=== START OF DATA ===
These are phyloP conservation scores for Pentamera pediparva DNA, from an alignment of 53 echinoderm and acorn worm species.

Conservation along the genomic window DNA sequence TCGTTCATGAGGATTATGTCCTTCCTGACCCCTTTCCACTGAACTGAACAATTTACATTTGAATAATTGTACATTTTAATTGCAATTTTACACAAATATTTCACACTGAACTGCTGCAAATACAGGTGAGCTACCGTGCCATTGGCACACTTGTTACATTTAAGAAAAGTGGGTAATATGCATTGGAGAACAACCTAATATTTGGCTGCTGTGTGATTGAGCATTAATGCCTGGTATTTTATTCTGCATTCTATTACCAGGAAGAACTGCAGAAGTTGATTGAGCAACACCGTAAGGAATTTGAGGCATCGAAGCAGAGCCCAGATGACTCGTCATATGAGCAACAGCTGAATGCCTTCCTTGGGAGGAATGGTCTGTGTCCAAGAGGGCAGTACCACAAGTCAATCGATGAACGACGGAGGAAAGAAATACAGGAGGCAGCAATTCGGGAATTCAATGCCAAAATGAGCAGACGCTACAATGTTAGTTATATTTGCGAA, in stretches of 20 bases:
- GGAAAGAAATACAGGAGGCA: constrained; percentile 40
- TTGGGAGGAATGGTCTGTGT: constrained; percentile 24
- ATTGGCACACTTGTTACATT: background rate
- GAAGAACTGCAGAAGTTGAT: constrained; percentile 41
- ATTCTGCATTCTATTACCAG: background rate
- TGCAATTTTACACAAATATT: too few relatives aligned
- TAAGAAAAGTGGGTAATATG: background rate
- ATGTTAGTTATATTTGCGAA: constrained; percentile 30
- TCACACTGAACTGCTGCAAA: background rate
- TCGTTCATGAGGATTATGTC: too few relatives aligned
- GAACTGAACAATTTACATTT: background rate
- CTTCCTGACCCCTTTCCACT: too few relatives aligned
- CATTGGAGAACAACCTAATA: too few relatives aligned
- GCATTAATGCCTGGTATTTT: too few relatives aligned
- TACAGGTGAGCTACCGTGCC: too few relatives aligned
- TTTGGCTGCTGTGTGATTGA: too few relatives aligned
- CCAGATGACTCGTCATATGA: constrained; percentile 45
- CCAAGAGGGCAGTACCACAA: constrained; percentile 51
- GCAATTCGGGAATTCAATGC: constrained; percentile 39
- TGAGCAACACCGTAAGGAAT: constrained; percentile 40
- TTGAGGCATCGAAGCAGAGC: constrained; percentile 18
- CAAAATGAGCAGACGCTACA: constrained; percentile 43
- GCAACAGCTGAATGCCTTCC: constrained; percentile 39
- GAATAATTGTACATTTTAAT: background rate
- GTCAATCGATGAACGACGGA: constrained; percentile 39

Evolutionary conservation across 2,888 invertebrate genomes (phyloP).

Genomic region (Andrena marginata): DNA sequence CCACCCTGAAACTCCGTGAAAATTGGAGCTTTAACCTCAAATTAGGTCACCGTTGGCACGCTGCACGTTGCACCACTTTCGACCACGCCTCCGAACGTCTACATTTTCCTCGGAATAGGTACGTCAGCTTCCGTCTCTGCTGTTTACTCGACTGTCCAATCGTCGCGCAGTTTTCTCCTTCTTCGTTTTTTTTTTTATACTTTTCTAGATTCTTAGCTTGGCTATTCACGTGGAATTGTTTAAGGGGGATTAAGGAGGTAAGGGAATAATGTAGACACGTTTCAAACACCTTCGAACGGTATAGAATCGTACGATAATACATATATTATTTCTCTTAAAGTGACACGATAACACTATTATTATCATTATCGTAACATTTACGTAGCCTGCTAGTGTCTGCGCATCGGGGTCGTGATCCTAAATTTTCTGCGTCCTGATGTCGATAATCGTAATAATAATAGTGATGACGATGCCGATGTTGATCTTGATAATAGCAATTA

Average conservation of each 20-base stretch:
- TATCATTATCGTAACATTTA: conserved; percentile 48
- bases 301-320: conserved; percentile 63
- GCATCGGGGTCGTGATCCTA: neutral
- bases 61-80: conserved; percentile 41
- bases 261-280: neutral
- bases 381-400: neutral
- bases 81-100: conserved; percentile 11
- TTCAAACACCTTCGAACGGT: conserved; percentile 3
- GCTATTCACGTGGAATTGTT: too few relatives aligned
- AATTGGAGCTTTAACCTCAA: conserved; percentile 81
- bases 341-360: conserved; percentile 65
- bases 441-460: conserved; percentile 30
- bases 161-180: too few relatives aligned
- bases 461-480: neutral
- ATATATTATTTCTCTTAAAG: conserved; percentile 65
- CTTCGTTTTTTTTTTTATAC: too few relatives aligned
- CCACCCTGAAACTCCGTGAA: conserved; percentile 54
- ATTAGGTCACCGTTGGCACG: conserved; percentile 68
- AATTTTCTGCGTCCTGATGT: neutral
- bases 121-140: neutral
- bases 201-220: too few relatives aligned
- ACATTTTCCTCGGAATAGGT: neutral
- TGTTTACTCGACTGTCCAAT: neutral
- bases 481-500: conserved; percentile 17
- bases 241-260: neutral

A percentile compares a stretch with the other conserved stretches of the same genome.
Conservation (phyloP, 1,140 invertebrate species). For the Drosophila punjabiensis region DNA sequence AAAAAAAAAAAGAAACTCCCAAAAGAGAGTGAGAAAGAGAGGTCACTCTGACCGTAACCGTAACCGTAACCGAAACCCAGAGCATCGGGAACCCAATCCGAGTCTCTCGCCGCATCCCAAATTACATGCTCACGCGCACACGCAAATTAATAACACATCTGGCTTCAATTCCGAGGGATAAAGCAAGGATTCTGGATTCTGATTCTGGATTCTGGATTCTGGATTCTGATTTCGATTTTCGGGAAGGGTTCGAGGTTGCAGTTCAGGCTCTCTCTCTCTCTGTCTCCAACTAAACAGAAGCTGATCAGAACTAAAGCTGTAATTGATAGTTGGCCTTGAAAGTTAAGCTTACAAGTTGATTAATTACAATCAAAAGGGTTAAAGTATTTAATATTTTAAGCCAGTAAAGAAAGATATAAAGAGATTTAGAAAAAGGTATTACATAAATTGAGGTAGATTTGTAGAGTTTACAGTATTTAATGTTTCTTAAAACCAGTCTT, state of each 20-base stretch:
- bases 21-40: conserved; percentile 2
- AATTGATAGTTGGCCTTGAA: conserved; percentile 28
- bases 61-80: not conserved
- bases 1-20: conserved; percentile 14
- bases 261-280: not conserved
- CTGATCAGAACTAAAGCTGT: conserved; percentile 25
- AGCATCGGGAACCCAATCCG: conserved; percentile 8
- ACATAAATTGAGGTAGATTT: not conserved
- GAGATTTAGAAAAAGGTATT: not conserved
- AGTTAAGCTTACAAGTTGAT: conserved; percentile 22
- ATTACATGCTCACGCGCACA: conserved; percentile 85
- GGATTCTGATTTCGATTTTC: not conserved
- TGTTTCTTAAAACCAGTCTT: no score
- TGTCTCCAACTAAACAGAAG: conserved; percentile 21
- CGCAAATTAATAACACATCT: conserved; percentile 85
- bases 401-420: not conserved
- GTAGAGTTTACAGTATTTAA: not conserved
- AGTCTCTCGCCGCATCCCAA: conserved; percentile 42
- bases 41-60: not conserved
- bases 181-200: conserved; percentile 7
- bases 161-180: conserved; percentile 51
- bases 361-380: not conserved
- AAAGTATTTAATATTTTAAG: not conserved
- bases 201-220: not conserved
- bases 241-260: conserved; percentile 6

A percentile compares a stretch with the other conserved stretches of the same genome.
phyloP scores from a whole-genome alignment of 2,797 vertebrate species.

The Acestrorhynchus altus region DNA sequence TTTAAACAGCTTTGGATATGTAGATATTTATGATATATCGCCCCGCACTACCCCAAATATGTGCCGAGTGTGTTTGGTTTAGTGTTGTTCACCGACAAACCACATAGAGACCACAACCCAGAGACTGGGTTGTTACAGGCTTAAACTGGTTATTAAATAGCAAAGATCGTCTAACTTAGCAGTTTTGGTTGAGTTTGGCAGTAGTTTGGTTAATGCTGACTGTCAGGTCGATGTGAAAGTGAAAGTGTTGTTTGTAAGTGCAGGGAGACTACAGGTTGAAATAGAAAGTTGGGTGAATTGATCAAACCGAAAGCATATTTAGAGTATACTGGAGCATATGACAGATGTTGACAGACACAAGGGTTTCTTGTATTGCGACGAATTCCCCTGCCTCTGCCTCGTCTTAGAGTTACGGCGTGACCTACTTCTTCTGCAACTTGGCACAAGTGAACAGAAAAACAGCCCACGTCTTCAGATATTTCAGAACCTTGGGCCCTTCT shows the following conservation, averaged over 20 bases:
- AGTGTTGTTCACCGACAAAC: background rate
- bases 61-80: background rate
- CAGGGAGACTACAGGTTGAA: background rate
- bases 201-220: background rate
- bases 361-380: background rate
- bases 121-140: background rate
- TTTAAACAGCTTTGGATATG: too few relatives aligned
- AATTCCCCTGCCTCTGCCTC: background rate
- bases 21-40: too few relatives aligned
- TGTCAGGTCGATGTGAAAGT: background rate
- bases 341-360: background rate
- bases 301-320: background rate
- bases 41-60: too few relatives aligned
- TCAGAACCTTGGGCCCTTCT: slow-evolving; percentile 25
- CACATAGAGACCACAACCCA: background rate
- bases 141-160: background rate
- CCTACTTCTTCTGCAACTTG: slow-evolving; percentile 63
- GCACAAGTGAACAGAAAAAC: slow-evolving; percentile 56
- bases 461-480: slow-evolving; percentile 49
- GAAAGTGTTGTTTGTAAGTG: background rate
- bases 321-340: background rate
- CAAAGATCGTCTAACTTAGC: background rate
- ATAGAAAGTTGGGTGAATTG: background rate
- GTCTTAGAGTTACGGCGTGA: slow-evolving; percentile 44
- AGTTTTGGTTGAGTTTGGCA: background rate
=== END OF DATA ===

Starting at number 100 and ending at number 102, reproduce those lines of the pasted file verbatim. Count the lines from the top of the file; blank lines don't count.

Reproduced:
- CACATAGAGACCACAACCCA: background rate
- bases 141-160: background rate
- CCTACTTCTTCTGCAACTTG: slow-evolving; percentile 63